Virginia Tech, George Mason U., the University of Virginia, and Virginia Commonwealth University announced updates in policies.
Elections have consequences.
In September, Virginia Tech disenrolled students who failed to get the COVID-19 vaccination.
Now that institution, along with two other public universities in Virginia, is dropping the vaccine requirements for their students.
Virginia’s largest public universities have dropped their Covid-19 vaccination requirement for students to attend in person or to enroll in light of last week’s legal opinion issued by state Attorney General Jason Miyares.
Virginia Tech, George Mason University, the University of Virginia and Virginia Commonwealth University announced updates in their policies for the ongoing spring semester on Monday.
Miyares’ opinion, released Friday, said state universities and colleges cannot require the Covid-19 vaccine for students unless the commonwealth’s legislature includes it among required immunizations for higher education institutions. The legal guidance has no direct consequences if it isn’t followed, but an individual who decides to sue a university for not following the guidance could use Miyares’ opinion in court, his office previously told CNN.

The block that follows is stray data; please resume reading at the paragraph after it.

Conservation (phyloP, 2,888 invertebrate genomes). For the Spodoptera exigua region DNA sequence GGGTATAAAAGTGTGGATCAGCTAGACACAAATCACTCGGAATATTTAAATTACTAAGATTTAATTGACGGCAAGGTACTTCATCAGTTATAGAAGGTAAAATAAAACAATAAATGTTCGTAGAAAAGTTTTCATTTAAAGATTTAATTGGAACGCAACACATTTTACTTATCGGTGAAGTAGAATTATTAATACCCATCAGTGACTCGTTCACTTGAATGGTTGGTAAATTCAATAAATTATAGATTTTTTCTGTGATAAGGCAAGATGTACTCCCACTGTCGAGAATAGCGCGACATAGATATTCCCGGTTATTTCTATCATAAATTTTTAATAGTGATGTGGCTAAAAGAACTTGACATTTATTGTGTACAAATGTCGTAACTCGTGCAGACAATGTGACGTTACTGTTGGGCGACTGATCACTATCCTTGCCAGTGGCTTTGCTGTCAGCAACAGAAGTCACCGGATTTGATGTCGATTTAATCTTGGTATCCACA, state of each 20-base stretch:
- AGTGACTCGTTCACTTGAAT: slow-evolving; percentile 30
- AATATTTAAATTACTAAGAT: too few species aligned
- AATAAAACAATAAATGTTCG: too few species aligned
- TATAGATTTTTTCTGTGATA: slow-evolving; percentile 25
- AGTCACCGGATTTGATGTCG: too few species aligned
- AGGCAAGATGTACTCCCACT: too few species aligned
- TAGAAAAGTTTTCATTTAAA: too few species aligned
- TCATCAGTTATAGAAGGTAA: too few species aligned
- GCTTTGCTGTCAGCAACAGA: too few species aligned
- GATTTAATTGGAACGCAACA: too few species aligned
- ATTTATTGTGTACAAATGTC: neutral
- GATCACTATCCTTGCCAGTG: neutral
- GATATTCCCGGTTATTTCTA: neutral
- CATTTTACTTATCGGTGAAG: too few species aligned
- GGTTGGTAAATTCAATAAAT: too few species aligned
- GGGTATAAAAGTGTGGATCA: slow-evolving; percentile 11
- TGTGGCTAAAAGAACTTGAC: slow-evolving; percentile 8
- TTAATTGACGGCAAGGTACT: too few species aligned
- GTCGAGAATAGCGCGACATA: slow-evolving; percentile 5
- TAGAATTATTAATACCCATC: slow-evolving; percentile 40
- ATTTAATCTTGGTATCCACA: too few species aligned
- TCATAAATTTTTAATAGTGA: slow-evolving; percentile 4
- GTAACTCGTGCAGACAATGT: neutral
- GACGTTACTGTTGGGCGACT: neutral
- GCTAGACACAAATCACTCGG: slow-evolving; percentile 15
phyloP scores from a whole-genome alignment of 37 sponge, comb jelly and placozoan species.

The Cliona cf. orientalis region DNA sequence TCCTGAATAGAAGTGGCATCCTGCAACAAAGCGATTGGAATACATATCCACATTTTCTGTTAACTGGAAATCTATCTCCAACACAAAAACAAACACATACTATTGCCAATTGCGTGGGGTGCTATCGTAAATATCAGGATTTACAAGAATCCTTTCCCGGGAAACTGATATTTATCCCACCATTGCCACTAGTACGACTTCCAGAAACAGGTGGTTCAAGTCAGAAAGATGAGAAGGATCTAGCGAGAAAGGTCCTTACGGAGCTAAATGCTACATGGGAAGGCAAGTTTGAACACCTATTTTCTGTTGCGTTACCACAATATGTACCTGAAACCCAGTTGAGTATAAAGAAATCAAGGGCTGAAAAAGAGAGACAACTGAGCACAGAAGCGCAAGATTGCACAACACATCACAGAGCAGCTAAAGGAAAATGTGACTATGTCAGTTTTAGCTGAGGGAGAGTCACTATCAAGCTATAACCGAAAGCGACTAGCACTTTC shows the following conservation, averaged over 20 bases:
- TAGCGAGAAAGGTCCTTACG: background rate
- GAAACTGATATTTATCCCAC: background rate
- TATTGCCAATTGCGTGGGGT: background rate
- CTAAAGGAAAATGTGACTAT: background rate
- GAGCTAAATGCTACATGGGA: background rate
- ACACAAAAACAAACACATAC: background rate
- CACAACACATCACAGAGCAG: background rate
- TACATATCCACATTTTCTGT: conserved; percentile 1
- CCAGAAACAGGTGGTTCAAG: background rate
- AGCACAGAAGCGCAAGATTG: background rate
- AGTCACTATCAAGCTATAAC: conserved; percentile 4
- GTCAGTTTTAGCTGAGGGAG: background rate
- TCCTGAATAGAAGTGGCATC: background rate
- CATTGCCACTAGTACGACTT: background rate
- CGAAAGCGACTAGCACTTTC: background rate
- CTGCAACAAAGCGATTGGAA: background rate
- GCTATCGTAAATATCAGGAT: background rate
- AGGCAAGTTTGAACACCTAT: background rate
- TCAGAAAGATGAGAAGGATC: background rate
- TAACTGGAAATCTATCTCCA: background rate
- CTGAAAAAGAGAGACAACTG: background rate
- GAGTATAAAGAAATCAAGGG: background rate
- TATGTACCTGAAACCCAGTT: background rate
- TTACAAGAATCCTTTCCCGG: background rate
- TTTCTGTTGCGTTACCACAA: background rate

All of the universities changed their requirements for employees and instead “strongly” encouraged them to get vaccinated and boosted against Covid-19 after Virginia Gov. Glenn Youngkin, a Republican, signed an executive directive the day he took office rescinding the vaccine requirements for state employees.
Other institutions are making the same move.
Also rescinding vaccine mandates through statements or revisions to their websites were the University of Mary Washington and Christopher Newport, James Madison, Longwood, Norfolk State, Old Dominion, Virginia Commonwealth and Virginia State universities.
The developments marked a sea change in pandemic policy in a state where until recently vaccination requirements had been the norm for students on public university campuses, with the vast majority complying. The changes are especially striking because they come in the middle of the academic year, as universities are seeking to reestablish operating routines amid the ongoing public health challenge.
In his opinion, Virginia’s Attorney General noted the legislature actually had to create a law requiring vaccination for the students…as is the case for other diseases.
Miyares noted that while the state legislature has enacted laws requiring immunizations for diphtheria, tetanus, polio, measles, German measles and mumps before students can enroll in a college or university, it has not passed a law requiring COVID-19 vaccinations for enrollment.
“I conclude that, absent specific authority conferred by the General Assembly, public institutions of higher education in Virginia may not require vaccination against COVID-19 as a general condition of students’ enrollment or in-person attendance,” Miyares wrote.
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